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10 September 2015updated 07 Oct 2015 11:26am

These glasses let colourblind people see colours for the first time

EnChroma, a US company, has created lenses which (they claim) bring colour to the colourblind. But do they work, and if so, how?

By Barbara Speed

The other day, I came across a YouTube video, titled “Seeing color for the first time”.  In it, a man gives his friends a pair of glasses, which he tries on and then exclaims “I can read your shirt!” to the cameraman, and “Oh my god, your hair’s purple!” to another friend. 

Here it is in full:

 

The recipient of the glasses suffers from colourblindness, and, in the video, effectively sees blues and purples properly for the first time. The video, and the many like it floating around on YouTube, make the glasses look like a revelation – the equivalent to cochlear implants for the aurally impaired, minus the requirement to insert something into your head. 

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But how do they work? And so they really restore sufferers’ ability to see colour?

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The glasses are the work of California-based company EnChroma, which received a grant from the National Institutes of Health to study the “feasibility of enhancing colour vision in humans”. The first thing to know is that the glasses actually enhance colour for everyone – dull tones pop into brightness, and rainbows and sunset look hyper-real. EnChroma provides this image of a canal as an example of the glasses’ effects on non-impaired eyes:

Most importantly, of course, the glasses enhance colour for people with colour blindness (also called colour vision deficiency), a condition that affects around 300 million people around the world. It’s far more common in men, and can be either genetic or caused by disesases like diabetes or multiple sclerosis. These images from the Colourblind Awarenss Organisation show how the world appears to someone with Tritanopia, one form of colourblindness which makes the sufferer confuse greens and blues: 

(If you think you might be colourblind,you can take this fun test test on Enchroma’s website to find out.)

Colourblindness occurs because the molecules in the eyes which absorb light and differentiate colour, known as “photopigments”, overlap with one another. This obstructs your ability to differentiate between, say, green and red.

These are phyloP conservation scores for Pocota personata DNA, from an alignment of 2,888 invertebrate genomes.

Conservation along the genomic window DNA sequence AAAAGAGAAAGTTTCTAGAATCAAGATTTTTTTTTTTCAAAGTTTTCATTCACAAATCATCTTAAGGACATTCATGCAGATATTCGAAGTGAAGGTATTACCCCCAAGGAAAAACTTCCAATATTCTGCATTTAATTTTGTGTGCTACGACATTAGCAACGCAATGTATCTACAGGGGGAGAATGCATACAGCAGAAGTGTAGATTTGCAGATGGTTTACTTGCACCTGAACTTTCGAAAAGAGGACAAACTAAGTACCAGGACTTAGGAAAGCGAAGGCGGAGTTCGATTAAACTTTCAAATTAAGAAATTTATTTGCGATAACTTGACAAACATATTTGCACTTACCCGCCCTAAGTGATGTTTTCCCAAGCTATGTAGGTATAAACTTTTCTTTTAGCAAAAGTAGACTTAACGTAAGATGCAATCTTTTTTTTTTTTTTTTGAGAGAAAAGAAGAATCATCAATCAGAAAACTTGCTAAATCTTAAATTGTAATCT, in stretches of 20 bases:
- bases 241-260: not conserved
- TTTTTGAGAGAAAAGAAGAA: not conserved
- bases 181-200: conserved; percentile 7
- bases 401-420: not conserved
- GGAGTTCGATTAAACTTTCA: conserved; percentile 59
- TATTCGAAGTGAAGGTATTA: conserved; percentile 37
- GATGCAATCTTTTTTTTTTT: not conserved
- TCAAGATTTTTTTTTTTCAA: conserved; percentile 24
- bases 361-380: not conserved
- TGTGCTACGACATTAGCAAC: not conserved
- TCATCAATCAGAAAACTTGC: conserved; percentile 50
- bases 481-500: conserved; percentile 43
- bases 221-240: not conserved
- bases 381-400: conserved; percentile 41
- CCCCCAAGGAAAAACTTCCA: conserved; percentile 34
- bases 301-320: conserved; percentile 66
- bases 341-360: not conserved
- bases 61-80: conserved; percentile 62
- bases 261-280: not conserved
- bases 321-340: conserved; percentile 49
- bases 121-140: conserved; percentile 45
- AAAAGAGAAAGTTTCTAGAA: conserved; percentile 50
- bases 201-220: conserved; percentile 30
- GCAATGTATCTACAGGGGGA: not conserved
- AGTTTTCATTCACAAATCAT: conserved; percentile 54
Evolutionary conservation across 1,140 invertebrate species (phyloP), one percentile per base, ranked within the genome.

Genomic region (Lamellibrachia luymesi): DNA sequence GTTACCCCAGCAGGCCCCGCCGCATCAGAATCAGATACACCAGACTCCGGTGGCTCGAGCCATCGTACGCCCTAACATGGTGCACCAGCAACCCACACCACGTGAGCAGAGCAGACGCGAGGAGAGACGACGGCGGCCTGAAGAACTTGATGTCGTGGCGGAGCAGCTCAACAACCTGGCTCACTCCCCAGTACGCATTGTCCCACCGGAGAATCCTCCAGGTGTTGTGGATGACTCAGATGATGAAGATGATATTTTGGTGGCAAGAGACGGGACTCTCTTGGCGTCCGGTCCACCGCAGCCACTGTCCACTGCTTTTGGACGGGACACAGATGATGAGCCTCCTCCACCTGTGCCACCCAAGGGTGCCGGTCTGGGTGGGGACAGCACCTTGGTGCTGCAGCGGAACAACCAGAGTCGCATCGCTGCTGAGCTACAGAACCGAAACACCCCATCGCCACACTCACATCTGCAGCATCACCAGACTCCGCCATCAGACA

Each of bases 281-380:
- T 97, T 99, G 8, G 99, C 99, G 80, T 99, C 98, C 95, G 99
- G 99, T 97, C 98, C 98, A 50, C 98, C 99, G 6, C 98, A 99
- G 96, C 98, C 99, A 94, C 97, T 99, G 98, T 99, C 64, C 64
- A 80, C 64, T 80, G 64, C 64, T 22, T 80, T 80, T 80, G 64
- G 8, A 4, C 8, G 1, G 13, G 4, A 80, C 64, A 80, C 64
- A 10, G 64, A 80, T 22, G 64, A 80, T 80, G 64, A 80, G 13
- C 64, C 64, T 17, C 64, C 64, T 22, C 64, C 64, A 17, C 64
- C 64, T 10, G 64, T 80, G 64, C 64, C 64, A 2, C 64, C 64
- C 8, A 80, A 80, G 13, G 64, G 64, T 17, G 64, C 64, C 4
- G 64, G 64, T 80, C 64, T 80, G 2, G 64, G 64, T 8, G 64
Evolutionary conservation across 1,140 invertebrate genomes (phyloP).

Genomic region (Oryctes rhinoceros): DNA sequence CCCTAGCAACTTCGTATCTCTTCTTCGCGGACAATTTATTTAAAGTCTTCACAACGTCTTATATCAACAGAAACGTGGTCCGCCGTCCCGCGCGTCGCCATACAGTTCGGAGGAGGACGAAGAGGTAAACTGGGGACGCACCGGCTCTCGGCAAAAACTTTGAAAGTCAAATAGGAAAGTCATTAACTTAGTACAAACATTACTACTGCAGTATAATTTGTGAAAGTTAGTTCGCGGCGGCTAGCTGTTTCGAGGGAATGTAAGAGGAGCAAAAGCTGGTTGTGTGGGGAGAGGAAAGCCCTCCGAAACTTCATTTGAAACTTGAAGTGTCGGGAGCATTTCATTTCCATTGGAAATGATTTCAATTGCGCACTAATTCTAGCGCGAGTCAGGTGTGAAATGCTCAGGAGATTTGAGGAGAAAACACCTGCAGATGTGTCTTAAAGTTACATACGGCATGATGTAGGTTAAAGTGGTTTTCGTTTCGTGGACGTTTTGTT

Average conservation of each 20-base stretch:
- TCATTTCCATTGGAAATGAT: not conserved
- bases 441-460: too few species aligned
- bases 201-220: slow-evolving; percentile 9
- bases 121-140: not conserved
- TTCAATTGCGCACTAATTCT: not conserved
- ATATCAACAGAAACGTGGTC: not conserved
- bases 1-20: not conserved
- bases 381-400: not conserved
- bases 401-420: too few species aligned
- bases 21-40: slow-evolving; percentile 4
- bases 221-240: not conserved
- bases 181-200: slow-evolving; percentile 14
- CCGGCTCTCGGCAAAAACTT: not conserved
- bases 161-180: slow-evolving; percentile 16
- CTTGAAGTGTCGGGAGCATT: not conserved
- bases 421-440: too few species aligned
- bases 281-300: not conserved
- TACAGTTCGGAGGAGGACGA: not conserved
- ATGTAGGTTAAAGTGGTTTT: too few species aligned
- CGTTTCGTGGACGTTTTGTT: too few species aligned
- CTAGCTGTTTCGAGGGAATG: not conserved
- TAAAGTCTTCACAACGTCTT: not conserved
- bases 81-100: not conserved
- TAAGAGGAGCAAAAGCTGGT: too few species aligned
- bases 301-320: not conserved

The EnChroma glasses, meanwhile, are designed to “drive a wedge” between the different colour signals, improving your ability to differentiate between the colours, which means your brain finds them easier to identify. 

This means that, as the company states on its website, the glasses do not constitute a cure for coloublindess – rather, they act as an “optical assistive device”. Seth Porges at Forbes, who suffers from red-green colourblindness, tried the glasses out, and confirmed that they did allow him to see the redness of a brick wall for the first time. However, he still failed colourblindness tests whilst wearing them, confirming that while the glasses enhance your ability to see colour, they can’t totally reinstate it. 

The glasses come in sunglass or eyeglass forms (though the videos suggest that the sunglass models tend to work better). They aren’t cheap: standard lenses to fit to your existing frames cost $350, while standalone specs cost anwhere between $350 and $700. As it stands, they’re effectively a luxury item, and aren’t available through the NHS or US health insurance plans. 

The plethora of emotional unboxing videos, meanwhile, is the result of a marketing campaign by EnChroma, which suggests users film themselves trying the glasses out for the first time. 

For most, though, the steep price tag is clearly worth it – this colourblind YouTube user notes in his video description that the heightened experience of seeing colours was “highly emotional for me” (he appears to start crying about halfway through):

And this colourblind child is clearly more than satisfied with his pair (“Everything looks how it’s supposed to!”):

As with all new technologies, this is, presumably, just the beginning – hopefully the lenses will only become cheaper and more accessible with time.